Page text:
Two new staffers join Franklin YMCA
Published 10:26 pm Tuesday, December 16, 2008
FRANKLIN—The Camp YMCA has recently added two new staffers.
Roger Lee II is the new director of sports and recreational programs, and Ken Cussick has taken over as the tennis pro. Both men have great expectations for the directions of their respective programs.
Originally from Windsor, Cussick decided to settle in Virginia Beach after graduating from Old Dominion University with a degree in sports management.
“I became a tennis pro for several reasons,” he said. “I love the game. It’s a great way to stay in shape, and it’s a sort of therapy. To me, there’s no better way to make a living.”
Cussick has worked as a pro at several clubs before coming to Camp YMCA, including the Cavalier Golf and Yacht Club in Virginia Beach and the Cedar Point Country Club in Suffolk.
“The hours can be pretty demanding for a pro at a club,” he said. I am looking forward to working at the YMCA, because it’s a much better setting for someone who has a family. I can actually have a life and be productive in it.”
Cussick said he’s excited about developing a renewed interest in tennis here in Western Tidewater, especially in children.
“You have to develop a program that instills the love of tennis into kids at an early age,” he said. “Having a pre-school program in the facility is exciting because I can bring the kids in here and let them roll the balls around the court. They may be too young to grasp the fundamentals, but in their minds, they are playing tennis.”
Cussick also is developing a program for older children and adults. “I am working on putting together some junior tournaments for early next year, and I have some great activities like cardio tennis planned for adults interested in the sport.”
Cussick is hopeful about where he can take the tennis program in the next few years.
“I believe a tennis pro can create a culture that gets people extremely comfortable with the game of tennis but, beyond that, teaches them about life. Tennis is really a game where you battle yourself more than your opponent. A person can play the best game ever and still lose. That’s a tough life lesson, but one I hope all my students eventually understand and use every day as reminder of how to get better in everything they do.”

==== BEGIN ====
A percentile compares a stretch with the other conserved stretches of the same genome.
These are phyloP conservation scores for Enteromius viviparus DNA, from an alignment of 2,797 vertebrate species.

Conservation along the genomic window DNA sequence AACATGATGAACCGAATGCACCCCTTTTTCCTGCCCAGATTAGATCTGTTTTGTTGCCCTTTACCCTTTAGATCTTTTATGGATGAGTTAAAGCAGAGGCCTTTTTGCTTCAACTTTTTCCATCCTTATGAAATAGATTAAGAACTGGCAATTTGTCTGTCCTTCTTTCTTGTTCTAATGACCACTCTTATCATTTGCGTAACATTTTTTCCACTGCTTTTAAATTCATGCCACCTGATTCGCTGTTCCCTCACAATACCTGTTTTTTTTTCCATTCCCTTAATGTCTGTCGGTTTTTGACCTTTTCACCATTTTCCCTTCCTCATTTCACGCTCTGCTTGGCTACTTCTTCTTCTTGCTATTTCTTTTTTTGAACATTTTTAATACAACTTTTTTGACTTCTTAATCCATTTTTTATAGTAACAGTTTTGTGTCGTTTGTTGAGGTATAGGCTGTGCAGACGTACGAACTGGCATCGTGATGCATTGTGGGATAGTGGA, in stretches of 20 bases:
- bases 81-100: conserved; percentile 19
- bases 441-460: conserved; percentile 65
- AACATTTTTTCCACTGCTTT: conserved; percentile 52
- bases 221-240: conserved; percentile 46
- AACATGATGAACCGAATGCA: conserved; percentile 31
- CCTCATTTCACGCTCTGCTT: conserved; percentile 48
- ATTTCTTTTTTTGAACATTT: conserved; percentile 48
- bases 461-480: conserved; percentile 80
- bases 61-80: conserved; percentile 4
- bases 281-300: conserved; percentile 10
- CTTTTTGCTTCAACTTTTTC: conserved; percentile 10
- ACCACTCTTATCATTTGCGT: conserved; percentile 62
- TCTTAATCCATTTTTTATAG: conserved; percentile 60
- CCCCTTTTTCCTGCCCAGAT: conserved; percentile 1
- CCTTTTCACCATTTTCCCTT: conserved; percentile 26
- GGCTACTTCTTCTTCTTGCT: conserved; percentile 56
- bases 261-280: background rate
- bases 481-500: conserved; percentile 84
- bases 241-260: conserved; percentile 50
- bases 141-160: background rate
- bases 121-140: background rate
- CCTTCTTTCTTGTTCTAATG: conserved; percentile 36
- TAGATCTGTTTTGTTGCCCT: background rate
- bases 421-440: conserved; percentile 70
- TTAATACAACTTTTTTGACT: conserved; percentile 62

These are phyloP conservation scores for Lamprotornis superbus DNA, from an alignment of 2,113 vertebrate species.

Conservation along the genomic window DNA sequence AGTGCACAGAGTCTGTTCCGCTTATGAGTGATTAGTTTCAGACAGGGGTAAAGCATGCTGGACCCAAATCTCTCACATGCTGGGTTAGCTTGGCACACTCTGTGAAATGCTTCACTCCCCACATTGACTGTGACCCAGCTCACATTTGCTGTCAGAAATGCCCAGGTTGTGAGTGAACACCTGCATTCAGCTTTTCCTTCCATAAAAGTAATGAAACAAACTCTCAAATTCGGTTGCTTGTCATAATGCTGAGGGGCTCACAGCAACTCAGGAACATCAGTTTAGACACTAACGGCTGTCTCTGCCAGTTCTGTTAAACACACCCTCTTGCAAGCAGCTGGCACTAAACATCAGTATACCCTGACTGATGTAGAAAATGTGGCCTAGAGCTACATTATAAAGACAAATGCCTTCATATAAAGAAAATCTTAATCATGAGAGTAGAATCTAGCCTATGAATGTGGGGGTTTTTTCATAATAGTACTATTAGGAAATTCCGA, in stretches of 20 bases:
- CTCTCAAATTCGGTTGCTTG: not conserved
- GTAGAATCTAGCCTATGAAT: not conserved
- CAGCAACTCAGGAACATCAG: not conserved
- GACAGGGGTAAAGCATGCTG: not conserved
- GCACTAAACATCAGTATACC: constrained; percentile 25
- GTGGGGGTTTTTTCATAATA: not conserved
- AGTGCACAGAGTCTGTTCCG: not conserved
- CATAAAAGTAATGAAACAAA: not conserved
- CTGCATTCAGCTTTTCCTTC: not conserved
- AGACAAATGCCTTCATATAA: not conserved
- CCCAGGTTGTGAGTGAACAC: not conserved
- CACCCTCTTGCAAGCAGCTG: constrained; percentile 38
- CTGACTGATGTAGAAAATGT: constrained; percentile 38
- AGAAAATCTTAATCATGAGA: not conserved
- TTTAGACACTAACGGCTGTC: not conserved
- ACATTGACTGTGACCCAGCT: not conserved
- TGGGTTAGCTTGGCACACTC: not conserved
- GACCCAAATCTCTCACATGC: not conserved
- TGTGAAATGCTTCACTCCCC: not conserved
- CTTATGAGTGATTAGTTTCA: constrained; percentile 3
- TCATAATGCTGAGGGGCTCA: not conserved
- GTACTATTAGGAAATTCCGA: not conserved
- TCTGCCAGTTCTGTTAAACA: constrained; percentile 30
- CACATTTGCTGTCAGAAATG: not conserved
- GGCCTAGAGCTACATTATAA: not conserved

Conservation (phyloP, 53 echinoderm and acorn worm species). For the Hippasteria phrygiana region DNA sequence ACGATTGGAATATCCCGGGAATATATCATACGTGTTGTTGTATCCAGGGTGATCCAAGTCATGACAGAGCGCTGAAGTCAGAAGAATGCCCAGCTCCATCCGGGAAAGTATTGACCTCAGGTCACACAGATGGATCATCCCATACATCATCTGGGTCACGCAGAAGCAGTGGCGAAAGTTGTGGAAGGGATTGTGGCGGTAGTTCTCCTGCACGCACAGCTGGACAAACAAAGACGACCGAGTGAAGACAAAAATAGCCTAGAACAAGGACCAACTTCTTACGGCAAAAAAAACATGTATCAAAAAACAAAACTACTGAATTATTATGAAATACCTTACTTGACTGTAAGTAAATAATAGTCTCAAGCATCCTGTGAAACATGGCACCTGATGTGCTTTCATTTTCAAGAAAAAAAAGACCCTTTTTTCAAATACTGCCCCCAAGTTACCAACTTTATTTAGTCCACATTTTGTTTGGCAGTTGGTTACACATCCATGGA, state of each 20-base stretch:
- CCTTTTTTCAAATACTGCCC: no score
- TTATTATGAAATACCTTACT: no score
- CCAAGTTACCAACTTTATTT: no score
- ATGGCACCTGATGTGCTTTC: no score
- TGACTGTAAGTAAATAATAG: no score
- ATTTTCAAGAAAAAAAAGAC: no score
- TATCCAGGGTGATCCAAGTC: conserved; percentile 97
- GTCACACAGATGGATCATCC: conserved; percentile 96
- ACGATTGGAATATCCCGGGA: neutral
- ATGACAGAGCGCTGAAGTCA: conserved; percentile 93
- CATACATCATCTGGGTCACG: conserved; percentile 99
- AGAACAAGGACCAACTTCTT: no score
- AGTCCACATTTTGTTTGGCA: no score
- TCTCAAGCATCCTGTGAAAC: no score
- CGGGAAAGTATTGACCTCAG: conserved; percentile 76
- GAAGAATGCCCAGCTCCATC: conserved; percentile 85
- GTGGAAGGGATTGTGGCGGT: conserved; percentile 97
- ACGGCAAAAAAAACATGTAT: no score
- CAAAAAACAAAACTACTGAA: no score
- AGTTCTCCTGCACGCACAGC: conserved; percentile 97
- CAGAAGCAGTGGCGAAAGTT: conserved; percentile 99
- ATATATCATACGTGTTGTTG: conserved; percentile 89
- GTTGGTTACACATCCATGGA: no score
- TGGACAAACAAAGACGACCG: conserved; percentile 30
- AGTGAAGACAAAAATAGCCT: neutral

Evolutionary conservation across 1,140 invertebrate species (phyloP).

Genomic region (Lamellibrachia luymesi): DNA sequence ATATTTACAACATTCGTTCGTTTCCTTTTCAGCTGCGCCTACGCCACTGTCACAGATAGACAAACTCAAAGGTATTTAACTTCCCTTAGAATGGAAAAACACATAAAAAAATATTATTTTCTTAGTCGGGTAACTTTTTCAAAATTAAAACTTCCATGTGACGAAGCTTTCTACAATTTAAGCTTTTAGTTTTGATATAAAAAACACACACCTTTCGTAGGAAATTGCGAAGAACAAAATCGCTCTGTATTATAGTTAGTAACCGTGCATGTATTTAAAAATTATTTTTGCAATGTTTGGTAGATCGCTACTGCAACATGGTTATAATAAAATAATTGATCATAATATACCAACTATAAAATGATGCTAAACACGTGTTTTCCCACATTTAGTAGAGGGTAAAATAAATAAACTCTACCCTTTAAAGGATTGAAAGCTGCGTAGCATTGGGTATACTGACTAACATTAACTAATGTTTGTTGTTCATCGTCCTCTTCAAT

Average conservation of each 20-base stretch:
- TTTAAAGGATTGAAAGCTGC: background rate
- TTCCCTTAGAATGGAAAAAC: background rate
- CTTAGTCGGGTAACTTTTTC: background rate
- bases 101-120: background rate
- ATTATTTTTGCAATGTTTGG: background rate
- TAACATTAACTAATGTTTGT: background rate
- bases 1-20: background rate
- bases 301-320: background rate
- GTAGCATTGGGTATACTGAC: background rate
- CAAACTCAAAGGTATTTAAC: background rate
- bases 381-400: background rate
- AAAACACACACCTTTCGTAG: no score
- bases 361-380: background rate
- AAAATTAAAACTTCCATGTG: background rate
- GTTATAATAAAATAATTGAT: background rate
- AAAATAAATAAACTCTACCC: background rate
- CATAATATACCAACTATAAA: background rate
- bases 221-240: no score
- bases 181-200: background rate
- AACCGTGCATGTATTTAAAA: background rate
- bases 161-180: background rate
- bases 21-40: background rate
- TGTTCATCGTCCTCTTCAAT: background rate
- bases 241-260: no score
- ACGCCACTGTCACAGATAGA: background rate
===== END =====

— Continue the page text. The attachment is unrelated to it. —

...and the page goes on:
Like Cussick, Virginia Beach native Roger Lee II is looking forward to his tenure at Camp YMCA and has already begun actively implementing new programs after only one month on the job.
“Currently we are holding a Biggest Loser contest, where members can win weekly prizes for hitting weight-loss goals,” he said. “My trainers are getting their education up so they can give each member an orientation on all our equipment. I’m even starting a dodge ball program that’s got kids so excited I had to turn some away because the demand was so great.”
Lee will be tasked with creating new programs, managing coaches and sports activities and ensuring that members are achieving their physical fitness goals. While the assignment is large, Lee is no stranger to this line of work.
After the former Norfolk State football player graduated with a degree in sports medicine, he took a job with the Military Welfare and Recreation Services. “My first day on the job, my boss quit and all of a sudden, I was the director. I learned a lot about creating programs for a facility really quick.”
Lee then decided to go back and further his education, obtaining a masters degree in sports management from Old Dominion University while working as a personal trainer to supplement his income.
After completing his masters, Lee served as athletic director of Elizabeth City, N.C. schools before going back to his alma mater of Green Run High School, where he helped coach football, track and baseball.
“I’ve been a player, a coach or a trainer all of my life,” he said. “This is a fun job, so its really not work for me.”
Lee said his main priority at the Camp YMCA will be to get people more involved in activities at the facility.
“I want to create programs that stimulate and interest people in such a way that they keep coming back,” he said. “I want them to have fun here.”
To achieve that goal, Lee has recently challenged all the coaches to get certified.
“I want to make sure our kids get the best technical instruction possible,” he said. “I want kids coming out of our sports programs to have a real understanding of the fundamentals.”
He is also overseeing the updating of equipment and plans to bringing unique attractions to the facility.
Lee is also implementing a triathlon program in January.
“The program is designed to help get folks into the type of shape they would need to be in to run a real triathlon,” he said. “The best part about the program is that it is monitored by the trainers and it is free. Participants would get lots of individual attention from our trainers at no cost at all.
I just want people to think of the ‘Y’ as the place to go to achieve their fitness goals.”